The latest China-U.S. Strategic and Economic Dialogue is due to kick off Wednesday in Washington, with new faces representing both sides on a new set of issues.
The Sunnylands summit between the presidents of China and the United States was just a month ago in California.
It has been hailed as an important meeting, with both sides vowing to build a new type of relationship between great powers.
And observers in the US say the upcoming China-U.S. Strategic and Economic Dialogue is also a very important meeting between the two powers.
Kenneth Lieberthal is a leading China observer at the Washington-based Brookings Institution.
He says both China and the United States are viewing the upcoming S&ED as an important follow up to last month's Sunnylands summit.
"Neither side saw the Sunnylands summit as an end itself. Both sides saw it as a hopefully a beginning of putting together a capacity to deal with each other at ways more meaning that overtime will build more confidence in the future than what has transpired before. And both sides at the time saw the next big step as the Strategic and Economic Dialogue."
This year's S&ED is the first edition of the annual sessions since the government transition in both countries.
All four co-chairs are new faces. On the Chinese side, Vice Premier Wang Yang and State Councilor Yang Jiechi will represent China.
On the U.S. side, Secretary of State John Kerry and Treasury Secretary Jack Lew will represent the United States' interests.
Richard Bush with the Brookings Institute says he believes it's also important for senior officials from both governments to build up closer personal relationships, just as the two leaders did during the Sunnylands summit.
"On the S&ED this year, I would guess one thing made it special is that in addition to Wang Yang and Secretary Lew, there are a whole lot of other people who've never met each other before. And the building up of those personal relationships between counterparts in the two governments becomes very important in the conduct of the relationship."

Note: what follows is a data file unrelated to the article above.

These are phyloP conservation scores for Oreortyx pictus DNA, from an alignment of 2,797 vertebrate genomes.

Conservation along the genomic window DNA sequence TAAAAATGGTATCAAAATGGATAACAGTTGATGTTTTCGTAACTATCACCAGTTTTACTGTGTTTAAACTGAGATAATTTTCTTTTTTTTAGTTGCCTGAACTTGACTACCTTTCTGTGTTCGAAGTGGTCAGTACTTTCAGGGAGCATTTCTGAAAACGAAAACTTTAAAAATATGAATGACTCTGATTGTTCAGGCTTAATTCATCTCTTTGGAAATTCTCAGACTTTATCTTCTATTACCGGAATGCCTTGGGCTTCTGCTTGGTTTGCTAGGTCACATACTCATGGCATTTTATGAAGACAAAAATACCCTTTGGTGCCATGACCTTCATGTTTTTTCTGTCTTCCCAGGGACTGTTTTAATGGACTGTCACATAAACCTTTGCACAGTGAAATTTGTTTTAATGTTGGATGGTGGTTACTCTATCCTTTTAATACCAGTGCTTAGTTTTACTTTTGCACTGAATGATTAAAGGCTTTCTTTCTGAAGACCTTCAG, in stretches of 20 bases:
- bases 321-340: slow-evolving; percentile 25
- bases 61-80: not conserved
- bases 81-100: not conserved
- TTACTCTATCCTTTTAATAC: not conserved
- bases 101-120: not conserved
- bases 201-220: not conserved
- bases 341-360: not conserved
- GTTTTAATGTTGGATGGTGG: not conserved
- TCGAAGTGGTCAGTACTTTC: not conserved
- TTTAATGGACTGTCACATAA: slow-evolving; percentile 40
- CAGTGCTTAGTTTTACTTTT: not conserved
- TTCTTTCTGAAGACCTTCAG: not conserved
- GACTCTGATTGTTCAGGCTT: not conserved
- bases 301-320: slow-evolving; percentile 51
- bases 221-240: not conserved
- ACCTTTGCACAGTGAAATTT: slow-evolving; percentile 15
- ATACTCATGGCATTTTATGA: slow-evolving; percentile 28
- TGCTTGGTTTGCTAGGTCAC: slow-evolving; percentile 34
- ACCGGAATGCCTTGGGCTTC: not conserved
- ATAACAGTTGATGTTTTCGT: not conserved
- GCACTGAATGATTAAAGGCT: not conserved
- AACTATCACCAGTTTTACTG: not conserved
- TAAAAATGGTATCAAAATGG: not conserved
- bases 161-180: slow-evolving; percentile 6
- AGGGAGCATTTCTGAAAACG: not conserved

In addition to the new faces, there are also new issues on the horizon for this session of the S&ED.
The US side is expected to focus on cyber security, climate change, economic and trade relations, on top of military-to-military ties.
Kenneth Lieberthal with Brookings says there's room for both sides to find common ground.
"The big story here, I think, in this arena, in so far as, there is one, is that the climate change issue has moved significantly up the Chinese agenda over the past year, and as you all know, it's also moved up President Obama's operational agenda as he's entered his second term. So both sides are looking for major projects to engage in and also to coordinate more effectively in their postures in multilateral international negotiations."
The recent establishment of a cyber security working group is also being pointed to as an example of the cooperation between the Chinese and US governments.
Giving the scope and dimensions of China-U.S. relations, experts are calling for more follow up exchanges that go beyond the S&ED.
Here is Jonathan Pollack of the Brookings Institution.
"This summit, the S&ED and other events just highlight the shared stakes that the United States and China have and that the determination of a longer term will depend not on one meeting alone, one set of activities, but whether both leaderships mean what they say in terms of try to build something that is different for the longer term."